Note that business objects are generally stateless. They may have methods such as GetTop100Customers(), which returns a dataset filled with customer information, but they will not store any of that information in their own memory space. Once the dataset is retrieved, it is entirely disconnected from the business object. Want a stateful object? Use the associated entity.

An easy way to think of this is that business objects really are part of business entities by composition. Each business entity automatically has a business object contained inside itself. Think of the combination of business entity and business object as a “business unit”. Mostly, developers will work with that "unit".

Note, however, that there are reasons to work with the business object directly. Retrieving lists for instance. While we could create a collection of business entities to display their information in a grid, this would not be very performant. Instead, one can simply retrieve a dataset with a number of records directly from the business object and bind it to a datagrid. Once the user wants to take a closer look at a single record, and perhaps edit the information, it's time to use the business entity instead.

Another use for a business object would be in web services that are accessed by non-VS.NET clients. It is very easy to expose methods from a business object. Exposing the complex functionality provided by business entities to non-VS.NET clients, however, could be challenging (especially for the consumer of the data 😉 )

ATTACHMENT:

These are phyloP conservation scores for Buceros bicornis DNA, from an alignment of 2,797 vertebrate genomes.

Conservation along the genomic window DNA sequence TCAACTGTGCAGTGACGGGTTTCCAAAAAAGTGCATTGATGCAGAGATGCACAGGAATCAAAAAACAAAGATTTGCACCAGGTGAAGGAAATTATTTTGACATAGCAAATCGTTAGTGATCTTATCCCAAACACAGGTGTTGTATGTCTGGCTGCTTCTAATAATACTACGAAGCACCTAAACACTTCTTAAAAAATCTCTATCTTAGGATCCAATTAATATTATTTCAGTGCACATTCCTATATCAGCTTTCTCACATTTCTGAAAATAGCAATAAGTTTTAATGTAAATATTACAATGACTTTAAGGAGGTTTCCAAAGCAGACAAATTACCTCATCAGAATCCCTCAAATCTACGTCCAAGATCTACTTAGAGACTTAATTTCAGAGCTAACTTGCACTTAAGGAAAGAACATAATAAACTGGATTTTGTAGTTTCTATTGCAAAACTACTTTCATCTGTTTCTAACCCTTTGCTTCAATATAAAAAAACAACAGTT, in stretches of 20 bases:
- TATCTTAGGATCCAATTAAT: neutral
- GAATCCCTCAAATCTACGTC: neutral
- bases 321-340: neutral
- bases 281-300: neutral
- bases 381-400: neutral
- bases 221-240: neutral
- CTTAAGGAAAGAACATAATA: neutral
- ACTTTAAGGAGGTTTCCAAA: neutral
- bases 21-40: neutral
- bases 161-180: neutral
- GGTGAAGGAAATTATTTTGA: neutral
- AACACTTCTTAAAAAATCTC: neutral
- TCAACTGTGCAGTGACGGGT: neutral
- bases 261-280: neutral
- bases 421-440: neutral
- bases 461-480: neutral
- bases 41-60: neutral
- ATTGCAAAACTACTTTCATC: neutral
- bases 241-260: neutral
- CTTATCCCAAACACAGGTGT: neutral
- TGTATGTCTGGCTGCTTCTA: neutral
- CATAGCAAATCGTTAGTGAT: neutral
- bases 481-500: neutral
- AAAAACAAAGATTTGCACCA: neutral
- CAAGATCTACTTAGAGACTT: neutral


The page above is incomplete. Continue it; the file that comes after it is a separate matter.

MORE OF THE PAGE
Comparing Milos Business Object Features with Entity Framework

.NET's Entity Framework is an Object/Relational Mapping Framework. As such, the Milos setup can be seen as a spiritual predecessor (this framework has been available since .NET 1.0 in 2000, after all). However, there are some differences. Entity Framework is more powerful in mapping a web of relations through a large relational database, while Milos usually looks at just a single entity and it's immediate relations. For instance, Milos may map an invoice and line items to an entity. It will also map the customer that is linked to the invoice. However, it will stop at that. Entity Framework on the other hand, allows looking at the relations beyond that, such as a customer's other orders, and so on. Everything can be explored further that way. Milos on the other hand would create a separate entity for a customer's orders.

Milos also has separate business objects, which (in addition to supporting the entities and doing all the heavy lifting for them) provide a simple way to query data and return DataSet objects, or individual values. This is often seen as a simpler way of accessing data, especially in non-update scenarios. (And it also provides a very generic way that can be moved between different database technologies without code changes). The business object layer is also suitable to express sophisticated business logic, while Entity Framework concerns itself more with the data aspects.